Private Robert Turner Birnie



Robert Turner Birnie was born in 1896 or 1897 at Barrow-in-Furness, Lancashire, the first of three children of American-born shipboard brass finisher John Birnie and his English-born wife Bridget Ann (nee Turner). At some point before the war the family moved to Ireland, and by the time of the 1911 Census was living at 51 Ogilvie Street, Belfast – Robert being the only surviving child.

Birnie enlisted in the North Irish Horse on 9 November 1915 (No.1832). He embarked for France in 1916 or the first half of 1917, where he was posted to one of the squadrons of the 1st or 2nd North Irish Horse Regiments.

In September 1917 the 2nd North Irish Horse Regiment was disbanded and most of its men, together with some surplus to the needs of the 1st NIH Regiment, were transferred to the 9th (Service) Battalion, Royal Irish Fusiliers – renamed the 9th (North Irish Horse) Battalion. Like most of the men, Birnie was transferred on 20 September. He was issued a new regimental number – 41526. He may have seen action with the battalion at the Battle of Cambrai in November and December 1917 and possibly during the withdrawal from St Quentin from 21 to 28 March 1918.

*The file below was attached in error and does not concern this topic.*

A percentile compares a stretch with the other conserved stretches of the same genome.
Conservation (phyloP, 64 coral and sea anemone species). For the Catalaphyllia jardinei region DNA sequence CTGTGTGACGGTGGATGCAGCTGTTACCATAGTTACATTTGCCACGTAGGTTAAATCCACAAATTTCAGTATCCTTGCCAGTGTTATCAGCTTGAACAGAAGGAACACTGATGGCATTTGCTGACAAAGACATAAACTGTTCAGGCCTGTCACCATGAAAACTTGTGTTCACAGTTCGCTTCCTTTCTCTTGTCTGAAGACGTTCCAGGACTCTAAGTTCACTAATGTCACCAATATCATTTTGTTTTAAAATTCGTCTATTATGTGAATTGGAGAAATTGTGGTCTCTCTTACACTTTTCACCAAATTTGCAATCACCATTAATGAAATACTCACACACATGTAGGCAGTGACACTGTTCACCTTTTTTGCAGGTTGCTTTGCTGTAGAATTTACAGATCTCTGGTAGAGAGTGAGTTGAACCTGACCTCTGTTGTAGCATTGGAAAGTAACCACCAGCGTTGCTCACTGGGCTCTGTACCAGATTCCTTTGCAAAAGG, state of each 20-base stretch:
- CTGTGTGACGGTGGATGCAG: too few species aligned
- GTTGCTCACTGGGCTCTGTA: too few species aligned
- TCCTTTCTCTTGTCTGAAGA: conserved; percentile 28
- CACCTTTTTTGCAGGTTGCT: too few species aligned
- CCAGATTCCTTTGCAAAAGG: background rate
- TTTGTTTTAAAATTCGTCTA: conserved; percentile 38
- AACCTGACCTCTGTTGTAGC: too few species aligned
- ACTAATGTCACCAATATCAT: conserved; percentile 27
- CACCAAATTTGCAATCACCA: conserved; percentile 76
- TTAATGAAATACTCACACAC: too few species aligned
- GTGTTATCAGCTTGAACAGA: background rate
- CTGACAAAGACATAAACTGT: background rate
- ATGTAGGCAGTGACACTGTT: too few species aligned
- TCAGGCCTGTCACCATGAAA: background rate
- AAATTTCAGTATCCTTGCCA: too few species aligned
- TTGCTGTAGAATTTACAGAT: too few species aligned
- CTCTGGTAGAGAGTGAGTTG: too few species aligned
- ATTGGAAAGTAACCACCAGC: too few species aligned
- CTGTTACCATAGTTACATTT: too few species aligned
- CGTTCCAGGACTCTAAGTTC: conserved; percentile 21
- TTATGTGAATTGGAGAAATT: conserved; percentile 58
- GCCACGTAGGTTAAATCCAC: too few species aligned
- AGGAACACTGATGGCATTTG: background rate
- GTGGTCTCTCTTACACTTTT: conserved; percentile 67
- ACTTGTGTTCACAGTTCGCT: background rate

On 30 March 1918 Birnie transferred to the newly formed 36th Battalion, Machine Gun Corps (No.143851), attached to the 36th (Ulster) Division. He was severely wounded soon after, probably in the fighting on the Ypres front.

On 12 June 1919 he was discharged, being no longer physically fit for military service due to his wounds (Paragraph 392 xvi, King's Regulations). After the war he was granted a pension, his ongoing disability having been assessed at 50 per cent.

Birnie died at Crawfordsburn Hospital, County Down, on 8 December 1977.


Image from the Belfast Evening Telegraph, from the second quarter of 1918, kindly provided by Nigel Henderson, Researcher at History Hub Ulster (